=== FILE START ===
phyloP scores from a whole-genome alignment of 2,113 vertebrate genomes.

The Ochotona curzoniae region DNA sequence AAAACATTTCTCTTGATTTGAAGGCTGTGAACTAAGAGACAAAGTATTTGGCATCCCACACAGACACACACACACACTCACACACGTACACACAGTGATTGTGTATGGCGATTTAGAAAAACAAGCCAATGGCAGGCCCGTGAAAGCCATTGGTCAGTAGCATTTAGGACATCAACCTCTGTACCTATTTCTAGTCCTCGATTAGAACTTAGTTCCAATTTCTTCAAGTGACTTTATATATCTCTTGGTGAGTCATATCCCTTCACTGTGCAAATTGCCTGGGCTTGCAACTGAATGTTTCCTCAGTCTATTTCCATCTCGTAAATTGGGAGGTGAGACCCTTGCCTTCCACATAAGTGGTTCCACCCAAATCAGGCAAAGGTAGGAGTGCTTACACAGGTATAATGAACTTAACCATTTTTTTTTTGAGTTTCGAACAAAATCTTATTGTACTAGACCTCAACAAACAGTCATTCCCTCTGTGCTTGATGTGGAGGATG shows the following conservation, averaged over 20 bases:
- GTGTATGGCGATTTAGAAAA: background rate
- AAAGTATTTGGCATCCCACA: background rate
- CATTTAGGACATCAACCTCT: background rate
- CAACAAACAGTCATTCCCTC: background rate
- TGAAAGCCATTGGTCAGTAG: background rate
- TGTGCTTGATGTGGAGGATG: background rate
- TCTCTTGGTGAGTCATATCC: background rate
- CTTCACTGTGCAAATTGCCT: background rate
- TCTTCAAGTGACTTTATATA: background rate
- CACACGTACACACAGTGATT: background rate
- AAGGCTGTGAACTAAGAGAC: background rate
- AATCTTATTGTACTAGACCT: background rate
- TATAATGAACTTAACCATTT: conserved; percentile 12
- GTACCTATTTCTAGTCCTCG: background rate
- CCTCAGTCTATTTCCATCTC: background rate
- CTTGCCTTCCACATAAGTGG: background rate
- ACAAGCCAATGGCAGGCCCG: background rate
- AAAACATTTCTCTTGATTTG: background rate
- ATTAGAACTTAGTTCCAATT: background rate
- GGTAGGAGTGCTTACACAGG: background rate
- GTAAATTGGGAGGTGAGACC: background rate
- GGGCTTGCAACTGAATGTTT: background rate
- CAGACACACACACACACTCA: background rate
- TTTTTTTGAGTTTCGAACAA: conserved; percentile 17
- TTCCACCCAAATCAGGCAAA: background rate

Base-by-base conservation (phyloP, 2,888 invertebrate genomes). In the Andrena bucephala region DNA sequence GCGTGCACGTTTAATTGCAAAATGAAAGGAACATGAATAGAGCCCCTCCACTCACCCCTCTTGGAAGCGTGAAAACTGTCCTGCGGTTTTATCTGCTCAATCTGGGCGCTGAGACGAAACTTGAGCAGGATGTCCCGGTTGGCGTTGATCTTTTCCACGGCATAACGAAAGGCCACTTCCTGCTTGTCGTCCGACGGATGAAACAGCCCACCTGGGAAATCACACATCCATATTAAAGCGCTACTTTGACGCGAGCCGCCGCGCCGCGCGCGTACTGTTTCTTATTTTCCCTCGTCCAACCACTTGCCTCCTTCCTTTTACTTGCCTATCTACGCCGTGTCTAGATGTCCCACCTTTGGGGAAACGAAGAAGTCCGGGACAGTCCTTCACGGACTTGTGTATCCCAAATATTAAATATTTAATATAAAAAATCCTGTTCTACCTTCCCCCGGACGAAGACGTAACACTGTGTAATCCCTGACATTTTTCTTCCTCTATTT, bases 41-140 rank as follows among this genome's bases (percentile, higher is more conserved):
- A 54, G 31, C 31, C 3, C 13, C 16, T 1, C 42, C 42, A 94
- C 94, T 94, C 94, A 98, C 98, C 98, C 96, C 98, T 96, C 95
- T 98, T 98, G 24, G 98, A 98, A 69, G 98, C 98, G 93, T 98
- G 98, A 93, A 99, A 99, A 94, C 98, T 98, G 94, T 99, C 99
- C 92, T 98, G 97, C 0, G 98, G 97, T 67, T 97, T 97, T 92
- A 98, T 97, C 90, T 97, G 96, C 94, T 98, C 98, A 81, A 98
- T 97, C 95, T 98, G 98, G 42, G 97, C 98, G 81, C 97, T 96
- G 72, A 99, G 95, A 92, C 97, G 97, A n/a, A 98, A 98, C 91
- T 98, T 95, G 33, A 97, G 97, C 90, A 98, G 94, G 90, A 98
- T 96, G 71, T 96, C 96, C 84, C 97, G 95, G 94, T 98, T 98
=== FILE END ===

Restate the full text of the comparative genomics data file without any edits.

phyloP scores from a whole-genome alignment of 2,113 vertebrate genomes.

The Ochotona curzoniae region DNA sequence AAAACATTTCTCTTGATTTGAAGGCTGTGAACTAAGAGACAAAGTATTTGGCATCCCACACAGACACACACACACACTCACACACGTACACACAGTGATTGTGTATGGCGATTTAGAAAAACAAGCCAATGGCAGGCCCGTGAAAGCCATTGGTCAGTAGCATTTAGGACATCAACCTCTGTACCTATTTCTAGTCCTCGATTAGAACTTAGTTCCAATTTCTTCAAGTGACTTTATATATCTCTTGGTGAGTCATATCCCTTCACTGTGCAAATTGCCTGGGCTTGCAACTGAATGTTTCCTCAGTCTATTTCCATCTCGTAAATTGGGAGGTGAGACCCTTGCCTTCCACATAAGTGGTTCCACCCAAATCAGGCAAAGGTAGGAGTGCTTACACAGGTATAATGAACTTAACCATTTTTTTTTTGAGTTTCGAACAAAATCTTATTGTACTAGACCTCAACAAACAGTCATTCCCTCTGTGCTTGATGTGGAGGATG shows the following conservation, averaged over 20 bases:
- GTGTATGGCGATTTAGAAAA: background rate
- AAAGTATTTGGCATCCCACA: background rate
- CATTTAGGACATCAACCTCT: background rate
- CAACAAACAGTCATTCCCTC: background rate
- TGAAAGCCATTGGTCAGTAG: background rate
- TGTGCTTGATGTGGAGGATG: background rate
- TCTCTTGGTGAGTCATATCC: background rate
- CTTCACTGTGCAAATTGCCT: background rate
- TCTTCAAGTGACTTTATATA: background rate
- CACACGTACACACAGTGATT: background rate
- AAGGCTGTGAACTAAGAGAC: background rate
- AATCTTATTGTACTAGACCT: background rate
- TATAATGAACTTAACCATTT: conserved; percentile 12
- GTACCTATTTCTAGTCCTCG: background rate
- CCTCAGTCTATTTCCATCTC: background rate
- CTTGCCTTCCACATAAGTGG: background rate
- ACAAGCCAATGGCAGGCCCG: background rate
- AAAACATTTCTCTTGATTTG: background rate
- ATTAGAACTTAGTTCCAATT: background rate
- GGTAGGAGTGCTTACACAGG: background rate
- GTAAATTGGGAGGTGAGACC: background rate
- GGGCTTGCAACTGAATGTTT: background rate
- CAGACACACACACACACTCA: background rate
- TTTTTTTGAGTTTCGAACAA: conserved; percentile 17
- TTCCACCCAAATCAGGCAAA: background rate

Base-by-base conservation (phyloP, 2,888 invertebrate genomes). In the Andrena bucephala region DNA sequence GCGTGCACGTTTAATTGCAAAATGAAAGGAACATGAATAGAGCCCCTCCACTCACCCCTCTTGGAAGCGTGAAAACTGTCCTGCGGTTTTATCTGCTCAATCTGGGCGCTGAGACGAAACTTGAGCAGGATGTCCCGGTTGGCGTTGATCTTTTCCACGGCATAACGAAAGGCCACTTCCTGCTTGTCGTCCGACGGATGAAACAGCCCACCTGGGAAATCACACATCCATATTAAAGCGCTACTTTGACGCGAGCCGCCGCGCCGCGCGCGTACTGTTTCTTATTTTCCCTCGTCCAACCACTTGCCTCCTTCCTTTTACTTGCCTATCTACGCCGTGTCTAGATGTCCCACCTTTGGGGAAACGAAGAAGTCCGGGACAGTCCTTCACGGACTTGTGTATCCCAAATATTAAATATTTAATATAAAAAATCCTGTTCTACCTTCCCCCGGACGAAGACGTAACACTGTGTAATCCCTGACATTTTTCTTCCTCTATTT, bases 41-140 rank as follows among this genome's bases (percentile, higher is more conserved):
- A 54, G 31, C 31, C 3, C 13, C 16, T 1, C 42, C 42, A 94
- C 94, T 94, C 94, A 98, C 98, C 98, C 96, C 98, T 96, C 95
- T 98, T 98, G 24, G 98, A 98, A 69, G 98, C 98, G 93, T 98
- G 98, A 93, A 99, A 99, A 94, C 98, T 98, G 94, T 99, C 99
- C 92, T 98, G 97, C 0, G 98, G 97, T 67, T 97, T 97, T 92
- A 98, T 97, C 90, T 97, G 96, C 94, T 98, C 98, A 81, A 98
- T 97, C 95, T 98, G 98, G 42, G 97, C 98, G 81, C 97, T 96
- G 72, A 99, G 95, A 92, C 97, G 97, A n/a, A 98, A 98, C 91
- T 98, T 95, G 33, A 97, G 97, C 90, A 98, G 94, G 90, A 98
- T 96, G 71, T 96, C 96, C 84, C 97, G 95, G 94, T 98, T 98